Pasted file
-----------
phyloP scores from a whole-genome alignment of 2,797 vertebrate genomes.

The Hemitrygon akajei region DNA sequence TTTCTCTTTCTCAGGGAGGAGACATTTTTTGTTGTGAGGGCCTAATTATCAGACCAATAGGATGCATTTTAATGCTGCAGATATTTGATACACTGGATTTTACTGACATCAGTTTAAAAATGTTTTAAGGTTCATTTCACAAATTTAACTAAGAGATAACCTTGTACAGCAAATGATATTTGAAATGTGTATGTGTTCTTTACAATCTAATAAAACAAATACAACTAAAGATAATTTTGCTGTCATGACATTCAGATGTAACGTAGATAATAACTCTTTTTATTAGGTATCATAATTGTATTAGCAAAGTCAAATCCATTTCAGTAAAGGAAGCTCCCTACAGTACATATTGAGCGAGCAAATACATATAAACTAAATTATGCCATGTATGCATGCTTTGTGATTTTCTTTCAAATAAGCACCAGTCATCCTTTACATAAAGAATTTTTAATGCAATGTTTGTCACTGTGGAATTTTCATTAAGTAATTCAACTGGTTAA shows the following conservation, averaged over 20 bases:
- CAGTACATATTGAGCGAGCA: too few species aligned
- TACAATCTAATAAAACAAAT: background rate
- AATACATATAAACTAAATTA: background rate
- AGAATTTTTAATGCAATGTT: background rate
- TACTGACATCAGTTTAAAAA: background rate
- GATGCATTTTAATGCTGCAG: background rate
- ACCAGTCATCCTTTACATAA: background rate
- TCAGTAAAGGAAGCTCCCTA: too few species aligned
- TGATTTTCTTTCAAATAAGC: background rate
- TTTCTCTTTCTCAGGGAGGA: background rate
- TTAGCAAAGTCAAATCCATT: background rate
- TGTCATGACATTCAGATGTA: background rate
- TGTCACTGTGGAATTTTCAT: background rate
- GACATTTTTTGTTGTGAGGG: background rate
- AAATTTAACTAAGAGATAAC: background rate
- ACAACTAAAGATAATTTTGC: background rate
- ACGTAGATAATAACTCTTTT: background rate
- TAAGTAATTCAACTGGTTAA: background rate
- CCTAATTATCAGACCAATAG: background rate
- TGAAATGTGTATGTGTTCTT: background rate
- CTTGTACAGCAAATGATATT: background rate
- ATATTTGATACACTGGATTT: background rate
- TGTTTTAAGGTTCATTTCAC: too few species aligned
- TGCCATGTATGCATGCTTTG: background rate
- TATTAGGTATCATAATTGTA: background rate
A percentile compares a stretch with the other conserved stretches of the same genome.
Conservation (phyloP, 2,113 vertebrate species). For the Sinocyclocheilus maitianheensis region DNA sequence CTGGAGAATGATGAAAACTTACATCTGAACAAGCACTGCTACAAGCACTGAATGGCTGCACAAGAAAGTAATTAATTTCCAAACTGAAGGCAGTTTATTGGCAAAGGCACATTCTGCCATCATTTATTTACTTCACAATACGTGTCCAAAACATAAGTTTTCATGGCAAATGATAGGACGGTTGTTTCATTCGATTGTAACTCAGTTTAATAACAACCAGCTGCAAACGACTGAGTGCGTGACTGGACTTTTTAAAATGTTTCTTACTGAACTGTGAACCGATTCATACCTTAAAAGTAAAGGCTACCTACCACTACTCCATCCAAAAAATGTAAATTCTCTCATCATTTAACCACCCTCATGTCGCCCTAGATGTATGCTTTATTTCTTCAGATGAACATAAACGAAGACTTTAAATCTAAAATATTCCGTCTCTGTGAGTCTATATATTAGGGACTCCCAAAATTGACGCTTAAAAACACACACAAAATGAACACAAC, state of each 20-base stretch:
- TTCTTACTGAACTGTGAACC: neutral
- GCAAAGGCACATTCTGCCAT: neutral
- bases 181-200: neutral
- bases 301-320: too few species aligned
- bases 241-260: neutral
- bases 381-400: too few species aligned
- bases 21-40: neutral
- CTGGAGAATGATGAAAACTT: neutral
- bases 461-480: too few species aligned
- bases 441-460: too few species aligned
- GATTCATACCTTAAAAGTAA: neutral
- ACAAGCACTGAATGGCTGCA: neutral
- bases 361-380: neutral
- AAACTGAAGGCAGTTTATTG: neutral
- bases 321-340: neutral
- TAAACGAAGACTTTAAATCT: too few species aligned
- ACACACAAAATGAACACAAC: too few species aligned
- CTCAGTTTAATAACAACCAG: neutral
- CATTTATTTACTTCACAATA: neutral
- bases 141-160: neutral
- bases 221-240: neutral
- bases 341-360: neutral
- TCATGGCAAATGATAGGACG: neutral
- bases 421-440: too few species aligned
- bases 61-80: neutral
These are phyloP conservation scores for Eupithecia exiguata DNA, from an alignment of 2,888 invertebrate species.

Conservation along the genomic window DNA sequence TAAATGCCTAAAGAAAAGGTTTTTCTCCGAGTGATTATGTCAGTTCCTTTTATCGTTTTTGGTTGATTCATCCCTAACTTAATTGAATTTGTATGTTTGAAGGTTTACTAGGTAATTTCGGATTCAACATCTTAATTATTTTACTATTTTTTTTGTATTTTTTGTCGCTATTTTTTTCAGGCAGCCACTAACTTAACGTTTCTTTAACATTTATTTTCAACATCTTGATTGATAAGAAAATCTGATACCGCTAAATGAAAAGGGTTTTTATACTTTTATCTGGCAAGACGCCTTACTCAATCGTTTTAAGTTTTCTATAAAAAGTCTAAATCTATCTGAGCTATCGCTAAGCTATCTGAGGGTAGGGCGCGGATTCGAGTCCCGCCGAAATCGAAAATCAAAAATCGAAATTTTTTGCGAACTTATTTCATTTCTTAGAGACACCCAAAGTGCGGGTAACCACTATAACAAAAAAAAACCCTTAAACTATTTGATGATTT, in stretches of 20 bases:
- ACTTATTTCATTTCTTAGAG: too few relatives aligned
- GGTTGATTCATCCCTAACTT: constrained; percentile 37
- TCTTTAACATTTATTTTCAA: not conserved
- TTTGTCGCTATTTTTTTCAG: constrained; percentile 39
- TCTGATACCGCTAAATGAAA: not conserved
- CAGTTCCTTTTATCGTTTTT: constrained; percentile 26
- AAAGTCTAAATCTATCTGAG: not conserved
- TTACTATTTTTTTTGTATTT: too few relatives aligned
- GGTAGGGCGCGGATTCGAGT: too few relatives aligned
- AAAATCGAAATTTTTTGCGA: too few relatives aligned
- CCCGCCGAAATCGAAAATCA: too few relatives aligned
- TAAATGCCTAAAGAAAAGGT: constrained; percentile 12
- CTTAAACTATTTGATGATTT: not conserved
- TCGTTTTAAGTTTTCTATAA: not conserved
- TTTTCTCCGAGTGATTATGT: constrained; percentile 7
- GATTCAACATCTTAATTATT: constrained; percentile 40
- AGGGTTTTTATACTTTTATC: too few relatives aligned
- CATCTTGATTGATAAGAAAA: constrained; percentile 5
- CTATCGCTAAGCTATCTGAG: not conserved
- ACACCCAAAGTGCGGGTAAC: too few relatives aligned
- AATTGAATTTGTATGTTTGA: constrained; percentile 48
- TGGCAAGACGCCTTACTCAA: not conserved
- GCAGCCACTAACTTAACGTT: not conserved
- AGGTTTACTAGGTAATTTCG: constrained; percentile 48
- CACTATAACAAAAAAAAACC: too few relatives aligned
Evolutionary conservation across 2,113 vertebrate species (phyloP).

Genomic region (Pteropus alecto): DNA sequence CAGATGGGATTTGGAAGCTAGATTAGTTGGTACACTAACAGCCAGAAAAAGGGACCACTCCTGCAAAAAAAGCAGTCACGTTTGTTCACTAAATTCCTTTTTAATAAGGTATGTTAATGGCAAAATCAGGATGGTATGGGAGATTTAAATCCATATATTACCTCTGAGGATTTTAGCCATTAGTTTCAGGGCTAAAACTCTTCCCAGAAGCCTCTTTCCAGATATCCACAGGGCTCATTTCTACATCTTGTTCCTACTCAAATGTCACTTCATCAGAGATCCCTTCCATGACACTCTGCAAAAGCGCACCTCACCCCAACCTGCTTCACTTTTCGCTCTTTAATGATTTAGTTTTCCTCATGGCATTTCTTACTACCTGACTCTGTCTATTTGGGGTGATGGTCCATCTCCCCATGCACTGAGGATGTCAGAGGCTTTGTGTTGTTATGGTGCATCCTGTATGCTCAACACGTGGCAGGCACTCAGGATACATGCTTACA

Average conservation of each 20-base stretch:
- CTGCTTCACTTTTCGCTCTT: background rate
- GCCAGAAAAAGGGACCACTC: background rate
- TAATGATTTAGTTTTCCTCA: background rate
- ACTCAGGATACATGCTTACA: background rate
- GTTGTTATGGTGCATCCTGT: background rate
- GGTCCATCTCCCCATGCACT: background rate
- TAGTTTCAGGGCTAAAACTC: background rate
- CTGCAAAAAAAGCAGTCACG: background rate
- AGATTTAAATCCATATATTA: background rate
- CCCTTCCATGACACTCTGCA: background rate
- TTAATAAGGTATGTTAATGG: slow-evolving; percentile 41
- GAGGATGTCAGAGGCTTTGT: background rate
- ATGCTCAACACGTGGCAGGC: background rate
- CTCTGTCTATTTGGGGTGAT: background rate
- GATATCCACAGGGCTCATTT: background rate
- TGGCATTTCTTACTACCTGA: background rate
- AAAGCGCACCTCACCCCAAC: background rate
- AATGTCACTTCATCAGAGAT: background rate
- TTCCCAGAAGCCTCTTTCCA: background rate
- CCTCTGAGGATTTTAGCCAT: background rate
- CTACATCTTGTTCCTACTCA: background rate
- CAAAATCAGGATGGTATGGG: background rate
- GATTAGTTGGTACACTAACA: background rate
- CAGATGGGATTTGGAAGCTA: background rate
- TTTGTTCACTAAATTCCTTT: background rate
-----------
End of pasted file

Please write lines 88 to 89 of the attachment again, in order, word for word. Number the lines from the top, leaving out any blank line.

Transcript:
- ACTCAGGATACATGCTTACA: background rate
- GTTGTTATGGTGCATCCTGT: background rate